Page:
Translation:Would you like a bento?
I don't think bento needs to be, or rather, should be translated. Bento itself is a very specific thing, that doesn't really exist anywhere else and most people - especially people taking a Japanese language course - are going to know what a bento is. It simply doesn't need to be translated. Moreover, where I'm from, if you asked me if I wanted a lunch box, I would assume you are asking me if I wanted a container to put my lunch in.
I feel the same way about お姉さん and お兄さん those two terms are something intrinsic to Japanese society, most people will know (or very quickly figure out) what it means, and it just sounds incredibly awkward when translated. Most good translators don't bother translating it, and it's easy to see why - I have a brother, and not once in my entire life did I ever call him 'big bro'.
I am so glad that you posted this. I have only been doing the Japanese course for about four months now, but everytime I saw bento translated as lunchbox it felt odd. When i saw the kanji for it I translated it to bento box. People like you change and improve Duolingo. I would never call a Bento a lunchbox. Lunchbox has a completely different meaning to me.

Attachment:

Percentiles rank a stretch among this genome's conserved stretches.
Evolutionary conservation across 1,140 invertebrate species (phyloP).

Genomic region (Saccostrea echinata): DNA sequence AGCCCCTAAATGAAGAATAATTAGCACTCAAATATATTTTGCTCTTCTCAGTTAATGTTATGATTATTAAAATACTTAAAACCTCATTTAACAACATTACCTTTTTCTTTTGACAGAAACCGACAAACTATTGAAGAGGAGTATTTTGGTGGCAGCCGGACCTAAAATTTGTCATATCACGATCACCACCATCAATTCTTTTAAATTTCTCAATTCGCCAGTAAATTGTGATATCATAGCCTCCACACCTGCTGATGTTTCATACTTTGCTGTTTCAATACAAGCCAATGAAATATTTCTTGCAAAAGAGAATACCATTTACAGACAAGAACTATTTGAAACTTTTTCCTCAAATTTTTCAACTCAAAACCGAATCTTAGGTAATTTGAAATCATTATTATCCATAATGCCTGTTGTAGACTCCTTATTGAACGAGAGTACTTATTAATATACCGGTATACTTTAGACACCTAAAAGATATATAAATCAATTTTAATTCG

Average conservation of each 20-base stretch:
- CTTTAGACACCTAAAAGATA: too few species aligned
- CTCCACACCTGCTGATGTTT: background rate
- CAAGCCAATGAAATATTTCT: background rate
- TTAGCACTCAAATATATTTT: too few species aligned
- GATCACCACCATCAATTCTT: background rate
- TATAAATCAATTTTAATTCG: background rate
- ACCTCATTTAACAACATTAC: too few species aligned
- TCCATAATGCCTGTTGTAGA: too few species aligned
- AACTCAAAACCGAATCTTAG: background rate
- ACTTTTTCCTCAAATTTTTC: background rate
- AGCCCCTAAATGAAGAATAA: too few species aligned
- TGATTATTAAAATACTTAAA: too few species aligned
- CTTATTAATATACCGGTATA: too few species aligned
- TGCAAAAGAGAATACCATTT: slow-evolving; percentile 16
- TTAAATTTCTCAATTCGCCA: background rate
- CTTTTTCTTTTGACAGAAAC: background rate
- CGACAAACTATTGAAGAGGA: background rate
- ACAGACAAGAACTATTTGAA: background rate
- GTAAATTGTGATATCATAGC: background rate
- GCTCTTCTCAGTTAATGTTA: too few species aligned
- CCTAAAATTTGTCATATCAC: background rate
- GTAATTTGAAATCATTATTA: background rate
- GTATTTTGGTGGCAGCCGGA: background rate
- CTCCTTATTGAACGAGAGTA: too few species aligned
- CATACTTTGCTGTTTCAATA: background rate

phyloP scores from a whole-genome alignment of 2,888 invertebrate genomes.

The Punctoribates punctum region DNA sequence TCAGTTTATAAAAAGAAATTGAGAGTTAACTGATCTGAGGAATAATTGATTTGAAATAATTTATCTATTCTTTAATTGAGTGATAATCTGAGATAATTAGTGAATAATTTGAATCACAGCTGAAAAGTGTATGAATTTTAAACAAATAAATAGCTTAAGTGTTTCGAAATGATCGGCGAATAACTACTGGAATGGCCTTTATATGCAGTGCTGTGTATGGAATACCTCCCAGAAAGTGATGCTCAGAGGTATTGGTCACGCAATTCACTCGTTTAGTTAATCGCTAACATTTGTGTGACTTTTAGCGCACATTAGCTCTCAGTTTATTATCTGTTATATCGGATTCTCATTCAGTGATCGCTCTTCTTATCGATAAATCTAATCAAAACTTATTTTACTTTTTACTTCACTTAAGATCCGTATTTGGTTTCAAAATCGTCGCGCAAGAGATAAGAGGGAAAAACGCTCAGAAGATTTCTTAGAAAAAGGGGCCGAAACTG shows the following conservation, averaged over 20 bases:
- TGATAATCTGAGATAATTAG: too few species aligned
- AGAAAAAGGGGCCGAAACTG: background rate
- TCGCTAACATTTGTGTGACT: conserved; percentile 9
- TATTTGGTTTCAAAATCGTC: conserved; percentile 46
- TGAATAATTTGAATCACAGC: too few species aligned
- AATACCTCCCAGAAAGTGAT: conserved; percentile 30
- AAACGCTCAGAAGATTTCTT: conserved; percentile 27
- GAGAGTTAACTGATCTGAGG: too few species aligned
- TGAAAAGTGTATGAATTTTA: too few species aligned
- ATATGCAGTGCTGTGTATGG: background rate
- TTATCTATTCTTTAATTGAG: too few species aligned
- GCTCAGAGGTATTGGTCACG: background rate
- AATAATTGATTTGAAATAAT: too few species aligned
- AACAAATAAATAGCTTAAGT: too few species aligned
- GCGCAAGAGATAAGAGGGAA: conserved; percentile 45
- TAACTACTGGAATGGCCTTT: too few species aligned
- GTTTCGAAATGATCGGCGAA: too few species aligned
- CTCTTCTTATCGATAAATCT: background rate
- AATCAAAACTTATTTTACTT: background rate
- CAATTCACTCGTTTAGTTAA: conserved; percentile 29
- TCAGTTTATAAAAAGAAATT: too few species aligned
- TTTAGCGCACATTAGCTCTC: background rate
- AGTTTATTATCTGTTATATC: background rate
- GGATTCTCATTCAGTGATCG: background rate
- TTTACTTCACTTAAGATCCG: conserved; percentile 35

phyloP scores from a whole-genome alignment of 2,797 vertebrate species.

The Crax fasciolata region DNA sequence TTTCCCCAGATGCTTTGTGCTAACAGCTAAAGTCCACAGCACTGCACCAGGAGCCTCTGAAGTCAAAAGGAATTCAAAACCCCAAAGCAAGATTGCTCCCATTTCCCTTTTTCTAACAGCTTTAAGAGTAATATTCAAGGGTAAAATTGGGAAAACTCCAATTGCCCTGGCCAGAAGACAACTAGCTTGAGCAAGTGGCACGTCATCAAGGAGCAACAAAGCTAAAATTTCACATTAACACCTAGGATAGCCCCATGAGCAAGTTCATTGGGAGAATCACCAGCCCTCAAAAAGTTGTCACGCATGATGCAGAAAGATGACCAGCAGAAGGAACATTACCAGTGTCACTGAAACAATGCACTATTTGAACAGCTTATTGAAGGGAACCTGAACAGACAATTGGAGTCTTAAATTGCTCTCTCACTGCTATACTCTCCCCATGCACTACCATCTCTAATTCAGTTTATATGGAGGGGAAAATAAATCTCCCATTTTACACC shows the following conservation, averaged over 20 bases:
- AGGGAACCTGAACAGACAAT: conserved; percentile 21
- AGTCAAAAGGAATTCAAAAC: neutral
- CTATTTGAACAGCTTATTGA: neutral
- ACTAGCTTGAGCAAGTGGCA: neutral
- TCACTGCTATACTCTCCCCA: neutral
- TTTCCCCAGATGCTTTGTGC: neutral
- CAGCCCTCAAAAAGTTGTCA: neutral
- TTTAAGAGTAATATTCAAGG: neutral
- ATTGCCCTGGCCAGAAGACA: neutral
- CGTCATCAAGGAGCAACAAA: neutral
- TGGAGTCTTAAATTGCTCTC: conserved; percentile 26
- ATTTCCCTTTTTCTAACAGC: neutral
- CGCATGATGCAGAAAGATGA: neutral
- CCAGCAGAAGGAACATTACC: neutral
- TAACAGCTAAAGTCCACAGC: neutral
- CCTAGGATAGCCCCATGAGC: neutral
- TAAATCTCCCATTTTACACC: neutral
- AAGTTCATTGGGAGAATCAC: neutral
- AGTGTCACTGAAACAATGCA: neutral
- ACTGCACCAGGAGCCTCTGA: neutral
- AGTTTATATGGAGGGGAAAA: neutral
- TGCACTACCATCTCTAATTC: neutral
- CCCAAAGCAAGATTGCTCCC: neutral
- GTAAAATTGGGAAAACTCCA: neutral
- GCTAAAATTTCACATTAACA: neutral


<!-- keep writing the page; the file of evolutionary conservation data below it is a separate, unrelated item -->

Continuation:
They might be able to infer the same meaning but there is a distinct difference. One is offering, the other is enquiring about desire... If you can differentiate with two English sentences then you can obviously differentiate between two Japanese sentences. Think about literal meaning behind words you learn. Once you understand those then you can start speaking colloquially.
Because a bento is a bento, in the same way that sushi is sushi. There is no translation for it. In English it's also a bento, or a bento box. In Hawaii, for example, it's quite common for grocery stores to have "bento boxes" and that's what they're called in English.